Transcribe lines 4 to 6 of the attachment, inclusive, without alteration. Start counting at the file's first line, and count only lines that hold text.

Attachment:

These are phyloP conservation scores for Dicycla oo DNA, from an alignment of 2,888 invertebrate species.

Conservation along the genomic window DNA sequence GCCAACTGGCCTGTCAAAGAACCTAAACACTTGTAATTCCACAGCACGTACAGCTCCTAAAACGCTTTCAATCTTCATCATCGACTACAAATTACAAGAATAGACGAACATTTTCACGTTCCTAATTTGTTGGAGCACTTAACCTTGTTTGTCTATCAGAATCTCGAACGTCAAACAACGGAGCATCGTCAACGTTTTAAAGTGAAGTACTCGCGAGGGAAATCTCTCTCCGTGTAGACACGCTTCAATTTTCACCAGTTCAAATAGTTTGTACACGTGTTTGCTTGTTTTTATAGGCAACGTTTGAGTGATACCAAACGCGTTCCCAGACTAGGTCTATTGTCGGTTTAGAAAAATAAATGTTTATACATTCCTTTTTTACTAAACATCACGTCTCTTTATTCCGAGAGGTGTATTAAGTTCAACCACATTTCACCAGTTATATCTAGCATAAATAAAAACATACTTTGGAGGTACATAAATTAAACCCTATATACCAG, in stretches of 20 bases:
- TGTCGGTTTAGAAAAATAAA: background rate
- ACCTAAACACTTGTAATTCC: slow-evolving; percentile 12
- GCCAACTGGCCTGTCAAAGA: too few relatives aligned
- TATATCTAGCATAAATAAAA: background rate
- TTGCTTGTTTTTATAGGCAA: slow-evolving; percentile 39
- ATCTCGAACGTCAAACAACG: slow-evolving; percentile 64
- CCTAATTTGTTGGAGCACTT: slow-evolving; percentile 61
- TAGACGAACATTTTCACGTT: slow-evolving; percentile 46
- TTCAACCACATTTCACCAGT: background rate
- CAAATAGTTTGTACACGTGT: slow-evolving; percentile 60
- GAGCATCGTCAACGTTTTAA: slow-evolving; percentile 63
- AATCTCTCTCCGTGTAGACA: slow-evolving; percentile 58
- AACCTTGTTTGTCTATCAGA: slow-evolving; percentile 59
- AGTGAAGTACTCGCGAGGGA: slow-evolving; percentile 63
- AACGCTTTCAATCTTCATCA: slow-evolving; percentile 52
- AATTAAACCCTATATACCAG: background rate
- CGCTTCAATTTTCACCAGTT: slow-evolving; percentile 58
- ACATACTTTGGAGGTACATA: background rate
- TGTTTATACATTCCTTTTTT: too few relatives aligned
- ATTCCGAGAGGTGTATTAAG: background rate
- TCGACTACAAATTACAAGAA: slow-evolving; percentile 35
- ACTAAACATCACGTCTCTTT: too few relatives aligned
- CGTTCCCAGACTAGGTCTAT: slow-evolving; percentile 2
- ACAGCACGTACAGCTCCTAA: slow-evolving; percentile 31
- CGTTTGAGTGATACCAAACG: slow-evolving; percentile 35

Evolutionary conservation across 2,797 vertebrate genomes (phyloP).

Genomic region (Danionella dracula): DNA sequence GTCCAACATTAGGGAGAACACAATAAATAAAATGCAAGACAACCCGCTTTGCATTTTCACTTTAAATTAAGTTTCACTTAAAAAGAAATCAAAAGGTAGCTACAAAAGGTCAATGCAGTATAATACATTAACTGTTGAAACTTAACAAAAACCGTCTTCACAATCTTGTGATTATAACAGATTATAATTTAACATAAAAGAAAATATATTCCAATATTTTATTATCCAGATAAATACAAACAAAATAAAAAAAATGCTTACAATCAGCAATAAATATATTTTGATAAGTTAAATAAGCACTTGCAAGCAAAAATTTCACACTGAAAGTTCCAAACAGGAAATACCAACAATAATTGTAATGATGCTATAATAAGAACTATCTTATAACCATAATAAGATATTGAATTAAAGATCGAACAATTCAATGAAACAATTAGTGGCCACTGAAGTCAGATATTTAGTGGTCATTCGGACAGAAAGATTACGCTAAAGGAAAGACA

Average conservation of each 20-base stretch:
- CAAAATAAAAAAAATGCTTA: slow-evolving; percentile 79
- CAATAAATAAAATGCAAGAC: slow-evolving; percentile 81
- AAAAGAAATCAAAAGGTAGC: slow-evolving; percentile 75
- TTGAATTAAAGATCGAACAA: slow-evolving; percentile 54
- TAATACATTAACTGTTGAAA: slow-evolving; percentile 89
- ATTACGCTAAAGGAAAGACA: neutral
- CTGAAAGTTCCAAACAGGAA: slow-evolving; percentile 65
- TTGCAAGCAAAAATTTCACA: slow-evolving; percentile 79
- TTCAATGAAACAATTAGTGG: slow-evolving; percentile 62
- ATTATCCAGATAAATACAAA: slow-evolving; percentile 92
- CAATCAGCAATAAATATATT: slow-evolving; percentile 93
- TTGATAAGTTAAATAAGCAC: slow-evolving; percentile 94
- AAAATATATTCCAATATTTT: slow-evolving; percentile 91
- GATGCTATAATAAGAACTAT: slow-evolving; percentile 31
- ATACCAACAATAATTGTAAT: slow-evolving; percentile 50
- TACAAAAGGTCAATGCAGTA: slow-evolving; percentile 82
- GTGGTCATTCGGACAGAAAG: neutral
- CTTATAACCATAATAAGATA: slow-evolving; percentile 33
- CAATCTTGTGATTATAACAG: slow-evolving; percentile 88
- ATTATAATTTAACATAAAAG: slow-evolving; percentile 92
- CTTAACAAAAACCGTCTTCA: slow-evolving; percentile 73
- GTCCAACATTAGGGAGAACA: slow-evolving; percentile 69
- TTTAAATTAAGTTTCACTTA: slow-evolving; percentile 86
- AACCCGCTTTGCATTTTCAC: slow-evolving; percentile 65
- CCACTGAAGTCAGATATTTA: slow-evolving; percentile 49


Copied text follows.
- ACCTAAACACTTGTAATTCC: slow-evolving; percentile 12
- GCCAACTGGCCTGTCAAAGA: too few relatives aligned
- TATATCTAGCATAAATAAAA: background rate